Yeah I agree that the stabilization effect is more noticeable with a 70-200 than with the wider focal lengths but with my 17-55 @ 17mm I was getting fairly sharp useable shots at 1/8th and that has an older version of IS. The 24-105 has pretty decent IS too. Even the old 18-55 kit lens did alright.
What I find is that while IS cannot truly replace a tripod or monopod it does reduce the amount of camera shake to the point where it is at least acceptable for web use. The shake is still there and likely most of it from the mirror which makes me wonder actually ... I know the 70-200 IS has an anti mirror slap vibration function, maybe the 35 doesn't have that so there is a limit to how effective it can be?
Also, it may be a personal thing based on how you use it. I do agree that I was able to get usable 1/8 shots with the 35mm IS, but the issue for me is that they were not significantly more usable than when I just shot with IS disabled. It wasn't like one was razor sharp and the other was terrible, generally I found both were usable but not super sharp. Again, unlike the 70-200 which can be super sharp several stops down.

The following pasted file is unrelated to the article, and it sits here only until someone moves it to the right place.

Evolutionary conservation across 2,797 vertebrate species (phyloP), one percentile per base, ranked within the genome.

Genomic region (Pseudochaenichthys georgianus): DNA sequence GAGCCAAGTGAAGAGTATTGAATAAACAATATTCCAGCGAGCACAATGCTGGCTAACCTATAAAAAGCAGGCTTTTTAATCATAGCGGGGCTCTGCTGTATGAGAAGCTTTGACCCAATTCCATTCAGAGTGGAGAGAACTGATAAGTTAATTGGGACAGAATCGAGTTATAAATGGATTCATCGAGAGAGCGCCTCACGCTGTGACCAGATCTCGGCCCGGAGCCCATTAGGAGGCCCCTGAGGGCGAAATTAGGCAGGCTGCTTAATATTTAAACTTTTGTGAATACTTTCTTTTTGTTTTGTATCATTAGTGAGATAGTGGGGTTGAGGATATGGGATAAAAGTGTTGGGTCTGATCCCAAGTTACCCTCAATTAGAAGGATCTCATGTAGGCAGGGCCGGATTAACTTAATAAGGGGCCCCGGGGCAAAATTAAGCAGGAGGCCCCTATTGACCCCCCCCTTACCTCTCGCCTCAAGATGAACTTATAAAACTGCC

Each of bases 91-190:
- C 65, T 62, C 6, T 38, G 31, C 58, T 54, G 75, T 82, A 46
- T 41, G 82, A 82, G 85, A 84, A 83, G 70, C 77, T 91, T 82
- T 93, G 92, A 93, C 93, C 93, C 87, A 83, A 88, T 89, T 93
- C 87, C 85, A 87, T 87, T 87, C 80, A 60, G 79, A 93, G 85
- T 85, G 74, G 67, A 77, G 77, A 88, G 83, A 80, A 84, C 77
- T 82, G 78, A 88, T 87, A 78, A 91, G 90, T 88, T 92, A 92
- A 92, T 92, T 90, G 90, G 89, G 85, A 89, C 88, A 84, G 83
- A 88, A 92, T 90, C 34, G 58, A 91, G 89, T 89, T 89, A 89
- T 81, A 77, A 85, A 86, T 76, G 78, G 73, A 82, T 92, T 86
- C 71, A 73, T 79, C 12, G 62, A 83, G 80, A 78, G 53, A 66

I thought IS was making a big difference with the 35 IS and slower shutter speeds until I turned it off and shot slower shutter speeds quite a bit without it, then I found the difference was not really significant unlike the 70-200. This of course was real world shooting and not myself trying to purposely induce shake into the shot to see the performance of IS. There was a big difference with a monopod, tripod, of course.
I am not sure the reason why for this, but the 35 IS is supposed to have the same advanced IS system the 100L does - which was supposed to be more advanced than the one in the 70-200. So, my guess is that Canon's IS system can only do so much when the shutter speeds get really slow, even if it is only 2 stops down... Which does sort of make sense if you think about the way optical IS works.
However, I do frequently use the IS in the 35mm to do panning shots. It assists in keeping the vertical axis stable and I have gotten some really cool and crisp panning shots in doing so. The 35 f/2 IS USM is my go-to panning lens due to the IS and flexible wide-normal focal length, I will pick it over the 24L, 50L, 16-35L II, 24-70L II, etc... I don't shoot video really so that part is less useful to me.
It is of course possible Canon will improve up on the system for the 16-35 f/4L IS - we will see. Personally I won't be able to test this lens though, as the 16-35 II is a better fit for what I shoot.